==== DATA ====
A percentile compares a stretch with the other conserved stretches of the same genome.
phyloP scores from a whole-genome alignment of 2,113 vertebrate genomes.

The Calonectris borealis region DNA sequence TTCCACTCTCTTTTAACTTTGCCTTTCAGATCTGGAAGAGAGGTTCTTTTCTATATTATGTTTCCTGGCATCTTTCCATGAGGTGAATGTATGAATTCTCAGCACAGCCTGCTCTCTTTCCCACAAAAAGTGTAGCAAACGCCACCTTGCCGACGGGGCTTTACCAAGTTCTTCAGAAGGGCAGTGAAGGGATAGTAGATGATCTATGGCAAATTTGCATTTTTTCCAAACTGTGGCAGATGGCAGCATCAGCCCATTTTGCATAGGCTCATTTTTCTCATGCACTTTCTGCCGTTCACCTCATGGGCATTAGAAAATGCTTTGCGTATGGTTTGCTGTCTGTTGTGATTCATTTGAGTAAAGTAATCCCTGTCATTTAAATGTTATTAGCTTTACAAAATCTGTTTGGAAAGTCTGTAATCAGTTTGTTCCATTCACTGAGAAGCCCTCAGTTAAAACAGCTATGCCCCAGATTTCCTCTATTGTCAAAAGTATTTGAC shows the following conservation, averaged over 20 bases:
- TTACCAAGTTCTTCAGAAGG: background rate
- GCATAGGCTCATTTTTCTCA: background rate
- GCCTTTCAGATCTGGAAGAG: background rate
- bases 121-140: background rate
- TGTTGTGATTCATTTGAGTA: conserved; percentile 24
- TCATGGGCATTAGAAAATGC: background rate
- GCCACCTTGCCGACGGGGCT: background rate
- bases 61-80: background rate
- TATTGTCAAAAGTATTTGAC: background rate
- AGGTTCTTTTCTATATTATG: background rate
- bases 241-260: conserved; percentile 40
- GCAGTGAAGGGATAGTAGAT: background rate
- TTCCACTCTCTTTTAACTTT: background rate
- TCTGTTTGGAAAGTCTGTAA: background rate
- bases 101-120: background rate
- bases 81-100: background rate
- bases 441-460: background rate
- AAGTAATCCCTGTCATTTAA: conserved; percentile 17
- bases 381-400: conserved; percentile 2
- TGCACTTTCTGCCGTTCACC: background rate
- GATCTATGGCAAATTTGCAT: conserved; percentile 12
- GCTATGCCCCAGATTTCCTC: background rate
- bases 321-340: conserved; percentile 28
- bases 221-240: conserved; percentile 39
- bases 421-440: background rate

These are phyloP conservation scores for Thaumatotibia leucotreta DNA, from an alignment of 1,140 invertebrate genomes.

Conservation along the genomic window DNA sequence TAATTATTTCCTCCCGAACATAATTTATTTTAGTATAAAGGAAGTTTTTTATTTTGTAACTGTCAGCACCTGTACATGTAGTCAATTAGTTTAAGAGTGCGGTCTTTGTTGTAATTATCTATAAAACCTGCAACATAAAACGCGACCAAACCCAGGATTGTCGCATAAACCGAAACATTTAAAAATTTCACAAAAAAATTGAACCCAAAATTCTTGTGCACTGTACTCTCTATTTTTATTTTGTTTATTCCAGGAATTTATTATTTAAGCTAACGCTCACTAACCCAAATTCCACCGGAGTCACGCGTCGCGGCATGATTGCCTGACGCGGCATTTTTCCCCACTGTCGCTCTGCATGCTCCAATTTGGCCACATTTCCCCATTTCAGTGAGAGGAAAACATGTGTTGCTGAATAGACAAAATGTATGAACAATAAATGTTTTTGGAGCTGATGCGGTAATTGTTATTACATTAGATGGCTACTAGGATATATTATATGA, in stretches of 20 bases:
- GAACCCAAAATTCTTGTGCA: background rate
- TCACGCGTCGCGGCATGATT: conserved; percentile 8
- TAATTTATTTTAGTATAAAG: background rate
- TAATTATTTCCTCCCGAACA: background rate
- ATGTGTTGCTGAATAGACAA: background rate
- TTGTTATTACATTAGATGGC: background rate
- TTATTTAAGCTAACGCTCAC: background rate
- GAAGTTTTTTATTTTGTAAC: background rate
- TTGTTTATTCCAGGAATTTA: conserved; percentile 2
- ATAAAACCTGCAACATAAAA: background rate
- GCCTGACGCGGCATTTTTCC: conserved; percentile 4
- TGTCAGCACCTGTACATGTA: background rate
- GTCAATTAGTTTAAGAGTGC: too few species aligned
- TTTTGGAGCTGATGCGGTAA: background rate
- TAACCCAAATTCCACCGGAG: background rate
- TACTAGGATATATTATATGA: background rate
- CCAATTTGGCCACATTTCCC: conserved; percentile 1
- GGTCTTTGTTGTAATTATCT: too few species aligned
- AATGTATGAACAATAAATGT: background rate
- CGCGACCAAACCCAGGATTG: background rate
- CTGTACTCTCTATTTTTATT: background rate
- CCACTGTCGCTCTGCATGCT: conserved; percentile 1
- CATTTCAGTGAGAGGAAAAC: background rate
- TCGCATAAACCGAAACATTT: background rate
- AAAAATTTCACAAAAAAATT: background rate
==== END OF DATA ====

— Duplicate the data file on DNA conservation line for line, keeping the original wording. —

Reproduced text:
A percentile compares a stretch with the other conserved stretches of the same genome.
phyloP scores from a whole-genome alignment of 2,113 vertebrate genomes.

The Calonectris borealis region DNA sequence TTCCACTCTCTTTTAACTTTGCCTTTCAGATCTGGAAGAGAGGTTCTTTTCTATATTATGTTTCCTGGCATCTTTCCATGAGGTGAATGTATGAATTCTCAGCACAGCCTGCTCTCTTTCCCACAAAAAGTGTAGCAAACGCCACCTTGCCGACGGGGCTTTACCAAGTTCTTCAGAAGGGCAGTGAAGGGATAGTAGATGATCTATGGCAAATTTGCATTTTTTCCAAACTGTGGCAGATGGCAGCATCAGCCCATTTTGCATAGGCTCATTTTTCTCATGCACTTTCTGCCGTTCACCTCATGGGCATTAGAAAATGCTTTGCGTATGGTTTGCTGTCTGTTGTGATTCATTTGAGTAAAGTAATCCCTGTCATTTAAATGTTATTAGCTTTACAAAATCTGTTTGGAAAGTCTGTAATCAGTTTGTTCCATTCACTGAGAAGCCCTCAGTTAAAACAGCTATGCCCCAGATTTCCTCTATTGTCAAAAGTATTTGAC shows the following conservation, averaged over 20 bases:
- TTACCAAGTTCTTCAGAAGG: background rate
- GCATAGGCTCATTTTTCTCA: background rate
- GCCTTTCAGATCTGGAAGAG: background rate
- bases 121-140: background rate
- TGTTGTGATTCATTTGAGTA: conserved; percentile 24
- TCATGGGCATTAGAAAATGC: background rate
- GCCACCTTGCCGACGGGGCT: background rate
- bases 61-80: background rate
- TATTGTCAAAAGTATTTGAC: background rate
- AGGTTCTTTTCTATATTATG: background rate
- bases 241-260: conserved; percentile 40
- GCAGTGAAGGGATAGTAGAT: background rate
- TTCCACTCTCTTTTAACTTT: background rate
- TCTGTTTGGAAAGTCTGTAA: background rate
- bases 101-120: background rate
- bases 81-100: background rate
- bases 441-460: background rate
- AAGTAATCCCTGTCATTTAA: conserved; percentile 17
- bases 381-400: conserved; percentile 2
- TGCACTTTCTGCCGTTCACC: background rate
- GATCTATGGCAAATTTGCAT: conserved; percentile 12
- GCTATGCCCCAGATTTCCTC: background rate
- bases 321-340: conserved; percentile 28
- bases 221-240: conserved; percentile 39
- bases 421-440: background rate

These are phyloP conservation scores for Thaumatotibia leucotreta DNA, from an alignment of 1,140 invertebrate genomes.

Conservation along the genomic window DNA sequence TAATTATTTCCTCCCGAACATAATTTATTTTAGTATAAAGGAAGTTTTTTATTTTGTAACTGTCAGCACCTGTACATGTAGTCAATTAGTTTAAGAGTGCGGTCTTTGTTGTAATTATCTATAAAACCTGCAACATAAAACGCGACCAAACCCAGGATTGTCGCATAAACCGAAACATTTAAAAATTTCACAAAAAAATTGAACCCAAAATTCTTGTGCACTGTACTCTCTATTTTTATTTTGTTTATTCCAGGAATTTATTATTTAAGCTAACGCTCACTAACCCAAATTCCACCGGAGTCACGCGTCGCGGCATGATTGCCTGACGCGGCATTTTTCCCCACTGTCGCTCTGCATGCTCCAATTTGGCCACATTTCCCCATTTCAGTGAGAGGAAAACATGTGTTGCTGAATAGACAAAATGTATGAACAATAAATGTTTTTGGAGCTGATGCGGTAATTGTTATTACATTAGATGGCTACTAGGATATATTATATGA, in stretches of 20 bases:
- GAACCCAAAATTCTTGTGCA: background rate
- TCACGCGTCGCGGCATGATT: conserved; percentile 8
- TAATTTATTTTAGTATAAAG: background rate
- TAATTATTTCCTCCCGAACA: background rate
- ATGTGTTGCTGAATAGACAA: background rate
- TTGTTATTACATTAGATGGC: background rate
- TTATTTAAGCTAACGCTCAC: background rate
- GAAGTTTTTTATTTTGTAAC: background rate
- TTGTTTATTCCAGGAATTTA: conserved; percentile 2
- ATAAAACCTGCAACATAAAA: background rate
- GCCTGACGCGGCATTTTTCC: conserved; percentile 4
- TGTCAGCACCTGTACATGTA: background rate
- GTCAATTAGTTTAAGAGTGC: too few species aligned
- TTTTGGAGCTGATGCGGTAA: background rate
- TAACCCAAATTCCACCGGAG: background rate
- TACTAGGATATATTATATGA: background rate
- CCAATTTGGCCACATTTCCC: conserved; percentile 1
- GGTCTTTGTTGTAATTATCT: too few species aligned
- AATGTATGAACAATAAATGT: background rate
- CGCGACCAAACCCAGGATTG: background rate
- CTGTACTCTCTATTTTTATT: background rate
- CCACTGTCGCTCTGCATGCT: conserved; percentile 1
- CATTTCAGTGAGAGGAAAAC: background rate
- TCGCATAAACCGAAACATTT: background rate
- AAAAATTTCACAAAAAAATT: background rate